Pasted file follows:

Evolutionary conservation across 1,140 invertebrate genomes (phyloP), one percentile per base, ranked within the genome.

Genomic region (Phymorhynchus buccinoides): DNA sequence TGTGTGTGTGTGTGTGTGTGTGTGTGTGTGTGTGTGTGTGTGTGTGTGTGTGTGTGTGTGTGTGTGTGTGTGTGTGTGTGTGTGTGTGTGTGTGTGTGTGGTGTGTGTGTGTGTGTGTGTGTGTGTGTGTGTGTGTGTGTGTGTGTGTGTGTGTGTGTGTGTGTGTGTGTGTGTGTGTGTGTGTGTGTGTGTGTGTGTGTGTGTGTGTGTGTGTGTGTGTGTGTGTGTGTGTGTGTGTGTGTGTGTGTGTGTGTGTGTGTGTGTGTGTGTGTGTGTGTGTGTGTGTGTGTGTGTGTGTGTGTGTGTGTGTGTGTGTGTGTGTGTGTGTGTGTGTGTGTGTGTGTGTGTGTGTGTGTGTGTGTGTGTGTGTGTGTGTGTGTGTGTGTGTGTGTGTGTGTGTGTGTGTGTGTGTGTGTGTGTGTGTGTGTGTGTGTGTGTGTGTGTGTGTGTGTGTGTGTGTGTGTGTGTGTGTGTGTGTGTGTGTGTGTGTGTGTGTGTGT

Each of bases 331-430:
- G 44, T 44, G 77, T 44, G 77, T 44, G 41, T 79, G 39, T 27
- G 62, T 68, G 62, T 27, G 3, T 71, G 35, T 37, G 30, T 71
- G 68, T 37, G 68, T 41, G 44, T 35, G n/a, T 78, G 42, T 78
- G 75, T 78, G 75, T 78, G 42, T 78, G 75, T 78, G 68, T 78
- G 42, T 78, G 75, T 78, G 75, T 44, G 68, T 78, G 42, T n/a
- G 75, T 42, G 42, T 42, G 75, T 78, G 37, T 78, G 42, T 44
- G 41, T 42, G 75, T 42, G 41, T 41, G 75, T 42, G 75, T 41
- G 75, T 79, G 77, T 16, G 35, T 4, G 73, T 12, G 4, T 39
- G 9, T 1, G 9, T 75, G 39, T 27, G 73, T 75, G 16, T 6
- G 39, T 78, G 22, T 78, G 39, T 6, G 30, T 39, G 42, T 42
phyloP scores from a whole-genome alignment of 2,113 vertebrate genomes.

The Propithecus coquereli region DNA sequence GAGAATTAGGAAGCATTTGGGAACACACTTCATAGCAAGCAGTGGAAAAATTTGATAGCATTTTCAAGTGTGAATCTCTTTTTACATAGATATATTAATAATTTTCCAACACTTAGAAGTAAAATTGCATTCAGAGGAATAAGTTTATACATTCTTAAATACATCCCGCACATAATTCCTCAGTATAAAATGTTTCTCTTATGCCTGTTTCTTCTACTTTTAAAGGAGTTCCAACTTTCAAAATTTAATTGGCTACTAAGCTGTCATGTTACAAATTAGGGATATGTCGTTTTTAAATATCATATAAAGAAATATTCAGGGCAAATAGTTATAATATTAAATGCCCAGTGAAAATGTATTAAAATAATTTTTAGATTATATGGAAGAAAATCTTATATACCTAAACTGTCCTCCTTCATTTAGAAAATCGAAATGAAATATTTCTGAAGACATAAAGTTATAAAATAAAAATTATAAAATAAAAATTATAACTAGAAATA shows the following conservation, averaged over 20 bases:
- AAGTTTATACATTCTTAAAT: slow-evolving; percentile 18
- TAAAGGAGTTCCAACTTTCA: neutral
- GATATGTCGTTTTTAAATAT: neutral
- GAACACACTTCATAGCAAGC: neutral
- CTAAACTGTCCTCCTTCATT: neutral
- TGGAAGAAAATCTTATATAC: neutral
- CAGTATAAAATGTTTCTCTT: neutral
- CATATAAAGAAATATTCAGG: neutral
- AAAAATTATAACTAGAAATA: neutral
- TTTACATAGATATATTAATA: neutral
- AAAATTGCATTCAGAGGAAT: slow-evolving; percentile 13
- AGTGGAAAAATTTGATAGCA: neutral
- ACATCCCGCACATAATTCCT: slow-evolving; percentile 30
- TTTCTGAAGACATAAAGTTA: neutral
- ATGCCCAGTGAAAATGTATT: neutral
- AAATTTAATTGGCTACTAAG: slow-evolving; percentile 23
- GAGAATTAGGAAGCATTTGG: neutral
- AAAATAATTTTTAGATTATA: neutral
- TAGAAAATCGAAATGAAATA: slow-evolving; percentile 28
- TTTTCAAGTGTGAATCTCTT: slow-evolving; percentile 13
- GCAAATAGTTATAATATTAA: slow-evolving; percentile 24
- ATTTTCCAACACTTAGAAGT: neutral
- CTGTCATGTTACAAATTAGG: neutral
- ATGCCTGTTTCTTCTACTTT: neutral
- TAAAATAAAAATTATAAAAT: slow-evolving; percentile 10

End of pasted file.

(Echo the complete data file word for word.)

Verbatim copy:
Evolutionary conservation across 1,140 invertebrate genomes (phyloP), one percentile per base, ranked within the genome.

Genomic region (Phymorhynchus buccinoides): DNA sequence TGTGTGTGTGTGTGTGTGTGTGTGTGTGTGTGTGTGTGTGTGTGTGTGTGTGTGTGTGTGTGTGTGTGTGTGTGTGTGTGTGTGTGTGTGTGTGTGTGTGGTGTGTGTGTGTGTGTGTGTGTGTGTGTGTGTGTGTGTGTGTGTGTGTGTGTGTGTGTGTGTGTGTGTGTGTGTGTGTGTGTGTGTGTGTGTGTGTGTGTGTGTGTGTGTGTGTGTGTGTGTGTGTGTGTGTGTGTGTGTGTGTGTGTGTGTGTGTGTGTGTGTGTGTGTGTGTGTGTGTGTGTGTGTGTGTGTGTGTGTGTGTGTGTGTGTGTGTGTGTGTGTGTGTGTGTGTGTGTGTGTGTGTGTGTGTGTGTGTGTGTGTGTGTGTGTGTGTGTGTGTGTGTGTGTGTGTGTGTGTGTGTGTGTGTGTGTGTGTGTGTGTGTGTGTGTGTGTGTGTGTGTGTGTGTGTGTGTGTGTGTGTGTGTGTGTGTGTGTGTGTGTGTGTGTGTGTGTGTGT

Each of bases 331-430:
- G 44, T 44, G 77, T 44, G 77, T 44, G 41, T 79, G 39, T 27
- G 62, T 68, G 62, T 27, G 3, T 71, G 35, T 37, G 30, T 71
- G 68, T 37, G 68, T 41, G 44, T 35, G n/a, T 78, G 42, T 78
- G 75, T 78, G 75, T 78, G 42, T 78, G 75, T 78, G 68, T 78
- G 42, T 78, G 75, T 78, G 75, T 44, G 68, T 78, G 42, T n/a
- G 75, T 42, G 42, T 42, G 75, T 78, G 37, T 78, G 42, T 44
- G 41, T 42, G 75, T 42, G 41, T 41, G 75, T 42, G 75, T 41
- G 75, T 79, G 77, T 16, G 35, T 4, G 73, T 12, G 4, T 39
- G 9, T 1, G 9, T 75, G 39, T 27, G 73, T 75, G 16, T 6
- G 39, T 78, G 22, T 78, G 39, T 6, G 30, T 39, G 42, T 42
phyloP scores from a whole-genome alignment of 2,113 vertebrate genomes.

The Propithecus coquereli region DNA sequence GAGAATTAGGAAGCATTTGGGAACACACTTCATAGCAAGCAGTGGAAAAATTTGATAGCATTTTCAAGTGTGAATCTCTTTTTACATAGATATATTAATAATTTTCCAACACTTAGAAGTAAAATTGCATTCAGAGGAATAAGTTTATACATTCTTAAATACATCCCGCACATAATTCCTCAGTATAAAATGTTTCTCTTATGCCTGTTTCTTCTACTTTTAAAGGAGTTCCAACTTTCAAAATTTAATTGGCTACTAAGCTGTCATGTTACAAATTAGGGATATGTCGTTTTTAAATATCATATAAAGAAATATTCAGGGCAAATAGTTATAATATTAAATGCCCAGTGAAAATGTATTAAAATAATTTTTAGATTATATGGAAGAAAATCTTATATACCTAAACTGTCCTCCTTCATTTAGAAAATCGAAATGAAATATTTCTGAAGACATAAAGTTATAAAATAAAAATTATAAAATAAAAATTATAACTAGAAATA shows the following conservation, averaged over 20 bases:
- AAGTTTATACATTCTTAAAT: slow-evolving; percentile 18
- TAAAGGAGTTCCAACTTTCA: neutral
- GATATGTCGTTTTTAAATAT: neutral
- GAACACACTTCATAGCAAGC: neutral
- CTAAACTGTCCTCCTTCATT: neutral
- TGGAAGAAAATCTTATATAC: neutral
- CAGTATAAAATGTTTCTCTT: neutral
- CATATAAAGAAATATTCAGG: neutral
- AAAAATTATAACTAGAAATA: neutral
- TTTACATAGATATATTAATA: neutral
- AAAATTGCATTCAGAGGAAT: slow-evolving; percentile 13
- AGTGGAAAAATTTGATAGCA: neutral
- ACATCCCGCACATAATTCCT: slow-evolving; percentile 30
- TTTCTGAAGACATAAAGTTA: neutral
- ATGCCCAGTGAAAATGTATT: neutral
- AAATTTAATTGGCTACTAAG: slow-evolving; percentile 23
- GAGAATTAGGAAGCATTTGG: neutral
- AAAATAATTTTTAGATTATA: neutral
- TAGAAAATCGAAATGAAATA: slow-evolving; percentile 28
- TTTTCAAGTGTGAATCTCTT: slow-evolving; percentile 13
- GCAAATAGTTATAATATTAA: slow-evolving; percentile 24
- ATTTTCCAACACTTAGAAGT: neutral
- CTGTCATGTTACAAATTAGG: neutral
- ATGCCTGTTTCTTCTACTTT: neutral
- TAAAATAAAAATTATAAAAT: slow-evolving; percentile 10